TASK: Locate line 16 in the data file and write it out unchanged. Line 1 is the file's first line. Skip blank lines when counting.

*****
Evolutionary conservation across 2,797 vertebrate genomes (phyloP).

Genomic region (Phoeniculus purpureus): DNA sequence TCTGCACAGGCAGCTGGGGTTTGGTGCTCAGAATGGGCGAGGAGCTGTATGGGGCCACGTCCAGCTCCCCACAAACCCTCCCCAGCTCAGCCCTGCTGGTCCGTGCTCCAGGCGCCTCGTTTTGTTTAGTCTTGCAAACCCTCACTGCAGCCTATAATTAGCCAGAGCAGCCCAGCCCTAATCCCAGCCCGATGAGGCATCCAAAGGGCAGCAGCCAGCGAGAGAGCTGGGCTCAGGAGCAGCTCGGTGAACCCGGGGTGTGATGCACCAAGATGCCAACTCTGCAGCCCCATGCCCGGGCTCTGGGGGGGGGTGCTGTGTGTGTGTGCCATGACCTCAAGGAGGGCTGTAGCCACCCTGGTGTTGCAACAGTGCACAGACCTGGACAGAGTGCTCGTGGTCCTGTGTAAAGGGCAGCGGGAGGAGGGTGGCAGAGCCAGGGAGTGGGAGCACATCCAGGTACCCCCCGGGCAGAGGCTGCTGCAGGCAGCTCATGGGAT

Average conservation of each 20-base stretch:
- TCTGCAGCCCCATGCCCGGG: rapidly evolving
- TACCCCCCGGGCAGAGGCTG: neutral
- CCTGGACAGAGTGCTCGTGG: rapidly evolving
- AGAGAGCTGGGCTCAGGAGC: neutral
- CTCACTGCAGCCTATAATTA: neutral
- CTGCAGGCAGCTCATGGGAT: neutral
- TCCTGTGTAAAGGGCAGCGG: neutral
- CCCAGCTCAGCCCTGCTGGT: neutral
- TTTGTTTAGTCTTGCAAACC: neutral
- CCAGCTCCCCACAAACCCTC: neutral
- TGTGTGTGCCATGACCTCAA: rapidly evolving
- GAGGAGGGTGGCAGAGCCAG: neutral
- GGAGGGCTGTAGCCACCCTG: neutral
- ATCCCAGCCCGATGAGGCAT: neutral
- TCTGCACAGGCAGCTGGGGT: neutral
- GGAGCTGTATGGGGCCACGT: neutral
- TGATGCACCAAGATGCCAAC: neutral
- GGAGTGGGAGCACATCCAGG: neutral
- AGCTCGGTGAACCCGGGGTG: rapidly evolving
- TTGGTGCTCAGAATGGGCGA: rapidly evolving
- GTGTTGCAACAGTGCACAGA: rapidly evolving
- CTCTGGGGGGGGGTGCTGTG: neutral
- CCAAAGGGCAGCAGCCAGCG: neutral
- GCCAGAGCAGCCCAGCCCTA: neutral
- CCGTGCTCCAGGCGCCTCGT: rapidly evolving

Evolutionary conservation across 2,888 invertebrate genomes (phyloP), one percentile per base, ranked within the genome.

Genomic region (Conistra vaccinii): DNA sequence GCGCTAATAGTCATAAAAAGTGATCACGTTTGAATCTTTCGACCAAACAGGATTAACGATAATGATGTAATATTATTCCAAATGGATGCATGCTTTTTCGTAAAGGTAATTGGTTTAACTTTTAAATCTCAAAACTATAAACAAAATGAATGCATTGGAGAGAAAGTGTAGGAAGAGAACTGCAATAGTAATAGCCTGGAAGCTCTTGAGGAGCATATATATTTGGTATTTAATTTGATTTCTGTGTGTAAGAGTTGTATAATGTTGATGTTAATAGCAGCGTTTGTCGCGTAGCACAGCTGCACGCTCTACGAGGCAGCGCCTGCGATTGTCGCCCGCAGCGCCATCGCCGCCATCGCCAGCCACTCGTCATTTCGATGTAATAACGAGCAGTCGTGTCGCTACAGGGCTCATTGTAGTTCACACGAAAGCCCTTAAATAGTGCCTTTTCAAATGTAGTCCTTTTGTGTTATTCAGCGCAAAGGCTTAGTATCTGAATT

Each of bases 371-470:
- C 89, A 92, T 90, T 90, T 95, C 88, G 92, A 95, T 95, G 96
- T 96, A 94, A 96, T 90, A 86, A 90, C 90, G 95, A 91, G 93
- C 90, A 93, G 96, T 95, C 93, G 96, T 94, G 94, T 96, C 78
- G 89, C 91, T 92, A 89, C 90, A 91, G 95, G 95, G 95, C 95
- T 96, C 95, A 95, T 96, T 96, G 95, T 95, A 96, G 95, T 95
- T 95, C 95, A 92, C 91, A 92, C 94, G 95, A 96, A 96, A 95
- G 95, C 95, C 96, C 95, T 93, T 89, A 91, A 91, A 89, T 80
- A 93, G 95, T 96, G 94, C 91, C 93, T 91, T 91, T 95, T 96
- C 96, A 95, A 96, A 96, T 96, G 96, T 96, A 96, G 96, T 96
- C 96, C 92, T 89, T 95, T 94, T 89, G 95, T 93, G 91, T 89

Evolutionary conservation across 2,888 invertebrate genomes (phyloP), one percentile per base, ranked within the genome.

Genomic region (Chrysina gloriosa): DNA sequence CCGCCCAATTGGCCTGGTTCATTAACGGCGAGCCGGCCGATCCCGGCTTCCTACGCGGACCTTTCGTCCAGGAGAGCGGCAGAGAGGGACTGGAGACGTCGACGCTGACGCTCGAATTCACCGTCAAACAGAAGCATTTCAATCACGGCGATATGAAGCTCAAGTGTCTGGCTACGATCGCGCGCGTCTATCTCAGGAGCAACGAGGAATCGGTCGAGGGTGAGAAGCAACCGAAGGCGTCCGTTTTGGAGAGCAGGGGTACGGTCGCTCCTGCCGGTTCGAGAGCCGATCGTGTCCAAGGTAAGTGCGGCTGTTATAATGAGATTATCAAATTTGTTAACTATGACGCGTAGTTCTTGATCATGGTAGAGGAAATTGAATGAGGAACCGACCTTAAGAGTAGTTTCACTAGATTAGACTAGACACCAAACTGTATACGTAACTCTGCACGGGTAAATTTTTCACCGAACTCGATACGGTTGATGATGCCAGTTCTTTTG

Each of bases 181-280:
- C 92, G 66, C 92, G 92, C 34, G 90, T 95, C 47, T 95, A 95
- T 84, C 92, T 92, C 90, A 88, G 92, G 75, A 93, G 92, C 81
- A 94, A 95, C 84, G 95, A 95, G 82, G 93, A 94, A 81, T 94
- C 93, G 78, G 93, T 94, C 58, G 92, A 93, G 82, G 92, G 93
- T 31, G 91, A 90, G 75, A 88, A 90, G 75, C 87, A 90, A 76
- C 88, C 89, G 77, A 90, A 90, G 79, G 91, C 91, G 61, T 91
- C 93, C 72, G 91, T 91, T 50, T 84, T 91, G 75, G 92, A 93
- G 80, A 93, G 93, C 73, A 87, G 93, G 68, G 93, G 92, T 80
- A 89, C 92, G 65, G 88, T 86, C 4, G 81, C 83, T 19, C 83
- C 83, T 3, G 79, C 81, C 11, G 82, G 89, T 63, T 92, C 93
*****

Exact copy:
- GGAGGGCTGTAGCCACCCTG: neutral